In a blog post way back in 2006, famed venture capitalist Paul Graham wrote that starting a startup isn’t about a “stick-to-your-vision” approach, but “more like science, where you need to follow the trail wherever it leads.”
We see the truth in Graham’s wisdom ubiquitously in companies brave enough to make pivotal changes, adopt a trial-and-error attitude to later reap big rewards. We’ve seen how much Facebook, Apple, and Google have changed their focus since launching. We’ve seen the transformation of PayPal from a cryptography company to the online payment service it is today. We’ve seen Netflix go from disrupting Blockbuster’s DVD rental business to being a force in television.
But for every successful bold change that worked, there are a boundless amount of those that didn’t work out as planned. Nonetheless, the “failures” moved the company forward and the founders live to tell the tales today. Below are moments that didn’t work as intended—and what it meant for the below companies:
In the beginning, HelloFlo was a small tampon subscription service for women and girls. Then in 2013, the company’s empowering and hilarious “Camp Gyno” ad led to a complete pivot in the company’s business focus. The ad, which currently has 11 million views on YouTube, became such a sensation, Bloom received a flood of emails with questions from everything about menstruation to menopause.
As a result, Bloom started developing more content and working with brands to create that content.
“While people wanted to buy products, what they really wanted was information,” she tells Fast Company. So while the company still offers care packages, it’s a one-time purchase and resources are dedicated to women’s health.“People don’t talk openly about [women’s health], but I had a different approach—and it resonated,” Bloom explains.
Blooms describes HelloFlo now as a women’s health company that devotes its content to everything from polycystic ovary syndrome (PCOS) syndrome to hormone replacement therapy to the vaginal discharge that all women have, but rarely discuss.
Since the company’s founding in 2008, Samba TV has changed its product focus, brand, and company name. At one time, the company was pursuing a product called Flingo, which allowed users to share what they were watching on their smartphones and other smart devices to their television screen with one click. This was prior to the days of AirPlay and Chromecast when this option wasn’t readily available.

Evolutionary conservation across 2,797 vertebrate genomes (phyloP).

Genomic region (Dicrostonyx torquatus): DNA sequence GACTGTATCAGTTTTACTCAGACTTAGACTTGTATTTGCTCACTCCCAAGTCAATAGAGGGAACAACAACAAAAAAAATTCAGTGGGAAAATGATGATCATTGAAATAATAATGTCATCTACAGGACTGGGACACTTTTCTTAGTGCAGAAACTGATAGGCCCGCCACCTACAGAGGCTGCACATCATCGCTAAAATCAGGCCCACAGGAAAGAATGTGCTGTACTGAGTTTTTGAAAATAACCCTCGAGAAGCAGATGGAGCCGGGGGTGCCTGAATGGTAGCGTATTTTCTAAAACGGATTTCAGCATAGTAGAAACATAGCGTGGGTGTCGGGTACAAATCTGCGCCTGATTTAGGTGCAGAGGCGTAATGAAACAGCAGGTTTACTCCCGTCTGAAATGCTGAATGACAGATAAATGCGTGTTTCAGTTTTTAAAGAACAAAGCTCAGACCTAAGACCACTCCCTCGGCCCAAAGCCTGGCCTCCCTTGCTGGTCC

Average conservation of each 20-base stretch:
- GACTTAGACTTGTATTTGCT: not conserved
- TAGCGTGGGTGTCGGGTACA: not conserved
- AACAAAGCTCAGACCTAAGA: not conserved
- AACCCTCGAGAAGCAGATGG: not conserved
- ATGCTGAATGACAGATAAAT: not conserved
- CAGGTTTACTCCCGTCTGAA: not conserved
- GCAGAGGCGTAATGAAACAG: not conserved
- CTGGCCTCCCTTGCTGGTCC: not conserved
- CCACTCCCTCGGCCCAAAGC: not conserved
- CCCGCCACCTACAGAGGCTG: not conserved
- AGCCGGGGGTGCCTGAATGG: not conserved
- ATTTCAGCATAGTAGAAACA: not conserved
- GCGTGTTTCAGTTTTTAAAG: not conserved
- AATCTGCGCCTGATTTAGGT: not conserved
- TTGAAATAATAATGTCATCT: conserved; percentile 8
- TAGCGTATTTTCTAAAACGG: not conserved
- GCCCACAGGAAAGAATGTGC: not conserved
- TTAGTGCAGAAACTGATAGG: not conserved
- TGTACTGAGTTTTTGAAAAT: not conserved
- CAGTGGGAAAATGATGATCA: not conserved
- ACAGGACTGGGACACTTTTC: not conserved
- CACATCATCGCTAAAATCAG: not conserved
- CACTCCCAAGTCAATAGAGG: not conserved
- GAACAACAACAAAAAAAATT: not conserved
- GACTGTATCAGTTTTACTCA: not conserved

The product and concept was cool enough, but inevitably, the team realized they weren’t gaining enough adoption and momentum. In the process, they also discovered that their software had a window into users’ preferences on content.
“We thought, instead of making the TV a consumption point for video, why don’t we make a discovery point for things you might be interested in, not only on your TV but on your second screen,” explains Navin.
The flip in direction happened in 2012, and by 2013 the company had changed its name to Samba TV. The move proved profitable: The company currently has over 100 full-time employees—up from 25 a year ago and revenue is up by 600%.
When Kim’s behavior-change training solution startup was getting off the ground, the team was invited to Silicon Valley on the final round of selection to present for YCombinator investors.
“Only 8% get that far and YCombinator was the only investor we’d consider, so we were pretty excited,” says Kim.
The excitement didn’t last too long when the company started talking marketing strategy with YCombinator’s Paul Graham.
Kim explains: “Based on our customer traction and data, I felt that B2B2C was the best way to capture the most opportunity in the corporate productivity and wellness markets. [Graham] vehemently argued for B2C, although he didn’t have strong evidence for why our approach wouldn’t work. If we’d just agree to that pivot, we’d be shoe-ins was the implication.”
The team decided not to pivot and they didn’t get in.
“Many dark days followed, questioning our decision, revisiting our customer data,” says Kim. “Knowing when to stick to your strategy and when to pivot comes from good judgment. But, good judgment comes from experience, which comes from bad judgment. When is a decision one or the other? Usually, it won’t be revealed until much later.”
The company didn’t have to wait long to see its decision as the right one.
“Since then, we’ve seen others in our space try the B2C approach, raise money, yet fail,” says Kim. “We’ve since trained over 500 companies and 100,000 employees—including at Google, Apple, Starbucks, NASA, even the White House—without pivoting or dilutive financing.”
This past summer, Sanchez had worked with top stylists—everyone from those with the hottest salons in town to people who have a few thousand or million followers—to help sell retail products without having to carry inventory, a big challenge for small business owners.
The process of working with more top stylists became so labor intensive that Sanchez decided to team up with a potential partner that has massive distribution power. After several meetings, it was clear that if Vixxenn was going to continue with the business model as it stood, the deal needed to happen—and it needed to happen quickly.